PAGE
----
Good grief.. where to start? I suppose the beginning is the traditional place, so I'll try that.

My first memory is of watching my parents driving away down that long drive, leaving me, a very frightened 12 year old, in this God forsaken place nearly 200 miles from home. That was at the start of the Summer term in 1962 (coincidentally Pete Ashmore's last term). Since passing the 11 plus (remember that?) I had spent two terms attending the local Grammar School, actually more often, NOT attending the local Grammar School! So the child psychologist recommended boarding school, and in particular, Wennington. As the local authority was paying, my parents thought it was a great idea. So there I was, watching their Hillman Minx disappear into the sunset. Don't read into this that I blame my parents, in fact in retrospect, it was the best thing they ever did for me, but at the time……

It was such a strange place. There was a weird uniform of maroon blazers and green corduroy shorts. It had bedrooms with lots of beds and bathrooms with two baths. For an 'only child' in the early sixties, it was a bit of a culture shock. Calling teachers by their Christian names took a lot of getting used to, and there were far too many obscure customs and procedures for a 'new boy' to take in, all at once. And, there were GIRLS!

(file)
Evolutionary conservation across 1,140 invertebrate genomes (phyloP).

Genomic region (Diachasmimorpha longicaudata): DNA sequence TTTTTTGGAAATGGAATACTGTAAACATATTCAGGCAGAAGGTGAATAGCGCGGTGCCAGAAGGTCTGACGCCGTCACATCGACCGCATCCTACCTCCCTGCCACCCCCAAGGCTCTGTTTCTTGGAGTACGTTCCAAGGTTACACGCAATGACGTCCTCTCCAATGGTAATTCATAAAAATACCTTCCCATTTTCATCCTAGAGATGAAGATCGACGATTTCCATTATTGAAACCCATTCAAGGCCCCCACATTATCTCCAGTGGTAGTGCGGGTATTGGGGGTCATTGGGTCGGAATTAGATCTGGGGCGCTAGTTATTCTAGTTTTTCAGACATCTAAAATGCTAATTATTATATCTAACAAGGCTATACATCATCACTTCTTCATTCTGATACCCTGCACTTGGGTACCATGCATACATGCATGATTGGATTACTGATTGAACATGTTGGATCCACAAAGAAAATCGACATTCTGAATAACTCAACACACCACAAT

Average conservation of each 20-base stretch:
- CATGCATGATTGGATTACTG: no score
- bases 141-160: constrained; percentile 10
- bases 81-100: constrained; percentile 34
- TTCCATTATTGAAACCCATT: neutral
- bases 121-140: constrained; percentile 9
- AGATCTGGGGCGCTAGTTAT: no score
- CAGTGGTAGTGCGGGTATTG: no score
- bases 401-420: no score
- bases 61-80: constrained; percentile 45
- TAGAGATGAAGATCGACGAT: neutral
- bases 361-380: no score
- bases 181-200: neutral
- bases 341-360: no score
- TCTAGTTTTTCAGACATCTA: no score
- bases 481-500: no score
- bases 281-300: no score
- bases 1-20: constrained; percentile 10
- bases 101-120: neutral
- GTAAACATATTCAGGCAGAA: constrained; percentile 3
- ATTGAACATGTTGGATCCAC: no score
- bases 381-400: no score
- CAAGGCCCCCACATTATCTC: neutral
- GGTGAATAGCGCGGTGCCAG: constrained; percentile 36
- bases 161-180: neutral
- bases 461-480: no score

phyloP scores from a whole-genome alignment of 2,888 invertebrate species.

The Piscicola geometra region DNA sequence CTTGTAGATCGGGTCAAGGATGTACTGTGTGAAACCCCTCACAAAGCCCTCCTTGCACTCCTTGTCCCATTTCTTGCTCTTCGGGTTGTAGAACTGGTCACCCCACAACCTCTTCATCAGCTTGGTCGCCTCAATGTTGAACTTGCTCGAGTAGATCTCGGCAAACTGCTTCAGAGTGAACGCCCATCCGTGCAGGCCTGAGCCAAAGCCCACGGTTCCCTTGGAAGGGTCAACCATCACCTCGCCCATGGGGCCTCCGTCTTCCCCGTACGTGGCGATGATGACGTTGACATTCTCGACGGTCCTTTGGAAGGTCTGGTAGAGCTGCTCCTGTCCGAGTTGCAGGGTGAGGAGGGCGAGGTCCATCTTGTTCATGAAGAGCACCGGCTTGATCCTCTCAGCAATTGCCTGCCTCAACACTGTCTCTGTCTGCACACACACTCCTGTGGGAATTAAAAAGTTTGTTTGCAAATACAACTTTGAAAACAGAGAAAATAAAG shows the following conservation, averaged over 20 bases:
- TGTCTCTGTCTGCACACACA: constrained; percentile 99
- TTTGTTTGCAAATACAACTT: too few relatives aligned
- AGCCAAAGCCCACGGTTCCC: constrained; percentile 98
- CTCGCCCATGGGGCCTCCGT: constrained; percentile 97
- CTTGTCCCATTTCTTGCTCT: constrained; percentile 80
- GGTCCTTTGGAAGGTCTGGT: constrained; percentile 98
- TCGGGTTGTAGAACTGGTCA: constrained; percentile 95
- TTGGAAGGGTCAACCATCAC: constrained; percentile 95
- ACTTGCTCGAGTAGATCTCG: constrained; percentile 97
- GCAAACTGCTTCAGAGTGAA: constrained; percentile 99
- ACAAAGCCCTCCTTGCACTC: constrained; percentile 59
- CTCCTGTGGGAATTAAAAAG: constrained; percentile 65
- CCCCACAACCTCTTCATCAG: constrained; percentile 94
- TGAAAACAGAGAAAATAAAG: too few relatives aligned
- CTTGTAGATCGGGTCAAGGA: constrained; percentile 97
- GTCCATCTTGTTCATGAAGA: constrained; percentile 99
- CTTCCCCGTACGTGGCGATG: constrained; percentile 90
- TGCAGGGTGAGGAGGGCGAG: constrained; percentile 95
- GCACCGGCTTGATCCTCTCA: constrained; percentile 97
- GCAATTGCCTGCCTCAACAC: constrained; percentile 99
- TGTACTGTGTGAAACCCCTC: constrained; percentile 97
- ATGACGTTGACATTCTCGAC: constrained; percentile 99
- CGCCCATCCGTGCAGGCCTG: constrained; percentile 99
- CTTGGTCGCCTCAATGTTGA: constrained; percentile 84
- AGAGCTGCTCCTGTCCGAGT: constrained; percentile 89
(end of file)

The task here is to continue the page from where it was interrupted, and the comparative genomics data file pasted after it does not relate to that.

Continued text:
I used to write letters home almost daily, pleading to be 'rescued'. My mother kept all these, and in later years we used to re-read them together, with mixed emotions. Then one day she got a letter from me that said "I have a new freind. His name is Auther." (I couldn't spell either! That is exactly as I wrote it.) and from that moment my pleading letters reduced, and I started to settle in, to become a Wenningtonian. Unfortunately, and despite the undoubted effect he had on my life, I cannot remember anything else about Auther, sorry, Arthur, not even his surname.

Once the initial shock had worn off, I must have settled into the routine, as I have very few memories of my first two or three years at Wennington. I remember that the wrenching away from home at the beginning of term got less painful. I remember that actually the school holidays were a bit strange, because I had no friends at home, they were all at school, and consequently disappeared all over the country in the holidays. We didn't have e-mail in those days! I remember the cold winters; the totally inadequate boiler which consumed tons of coke, and produced about a kilowatt from the radiators of the boys dorms, with their 10ft ceilings and draughty windows.